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Plethora Doesn’t Mean “A Lot”

Categories: Grammar, Questions & Quandaries Blog Tags: Brian Klems, grammar.

Q: Can you use “plethora” to mean “a lot,” as in, I own a plethora of baseball hats?

A: The misuse of “plethora” is a pet peeve of mine. The word “plethora” doesn’t mean “a lot,” it means “too many or an overabundance.” In the example, Many voters feel that there are a plethora of laws that are useless, it shows that some voters believe there are too many useless laws. And, if you say you own a plethora of baseball hats, you’re not saying you have a lot—you’re saying you believe you have too many for your own good and it’s time to get rid of a few.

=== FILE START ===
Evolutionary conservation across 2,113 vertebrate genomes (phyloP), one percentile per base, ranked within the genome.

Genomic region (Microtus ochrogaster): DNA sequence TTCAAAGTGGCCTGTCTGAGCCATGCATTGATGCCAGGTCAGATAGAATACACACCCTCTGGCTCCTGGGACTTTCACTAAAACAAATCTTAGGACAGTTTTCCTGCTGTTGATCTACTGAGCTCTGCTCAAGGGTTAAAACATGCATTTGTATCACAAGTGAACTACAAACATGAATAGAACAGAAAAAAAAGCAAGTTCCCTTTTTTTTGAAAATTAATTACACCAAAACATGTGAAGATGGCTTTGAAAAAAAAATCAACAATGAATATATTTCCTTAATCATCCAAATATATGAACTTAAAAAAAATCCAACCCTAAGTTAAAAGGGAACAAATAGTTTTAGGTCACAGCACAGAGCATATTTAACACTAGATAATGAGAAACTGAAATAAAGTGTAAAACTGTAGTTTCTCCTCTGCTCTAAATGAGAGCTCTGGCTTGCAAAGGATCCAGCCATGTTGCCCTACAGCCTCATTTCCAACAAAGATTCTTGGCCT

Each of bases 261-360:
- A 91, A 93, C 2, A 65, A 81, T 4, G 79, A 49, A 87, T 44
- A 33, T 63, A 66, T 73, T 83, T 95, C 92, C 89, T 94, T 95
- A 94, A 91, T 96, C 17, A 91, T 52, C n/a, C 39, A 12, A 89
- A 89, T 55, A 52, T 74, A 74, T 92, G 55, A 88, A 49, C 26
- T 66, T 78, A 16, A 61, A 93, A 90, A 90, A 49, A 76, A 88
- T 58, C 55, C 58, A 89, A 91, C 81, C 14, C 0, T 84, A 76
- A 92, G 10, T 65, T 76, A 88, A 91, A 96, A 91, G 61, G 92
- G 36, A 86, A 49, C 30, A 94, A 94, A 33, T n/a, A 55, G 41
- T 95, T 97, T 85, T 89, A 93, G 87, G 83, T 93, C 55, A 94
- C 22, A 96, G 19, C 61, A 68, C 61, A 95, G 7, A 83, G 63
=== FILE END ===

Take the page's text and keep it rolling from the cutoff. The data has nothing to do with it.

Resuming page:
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2 Responses to Plethora Doesn’t Mean “A Lot”

  1. J Michael K says:

    According to the dictionary included on my MacBook Pro, the word “plethora” means a “large OR excessive amount” (my caps). It does mention that the original usage was as you say, but goes on to state that the “looser” use has become part of standard English.

  2. Gregg says:

    Perhaps you could do write up on my pet peave. The ladies had the exact same hat. Usage like this by a lot of people who should know better, especially broadcasters, drives me nuts!

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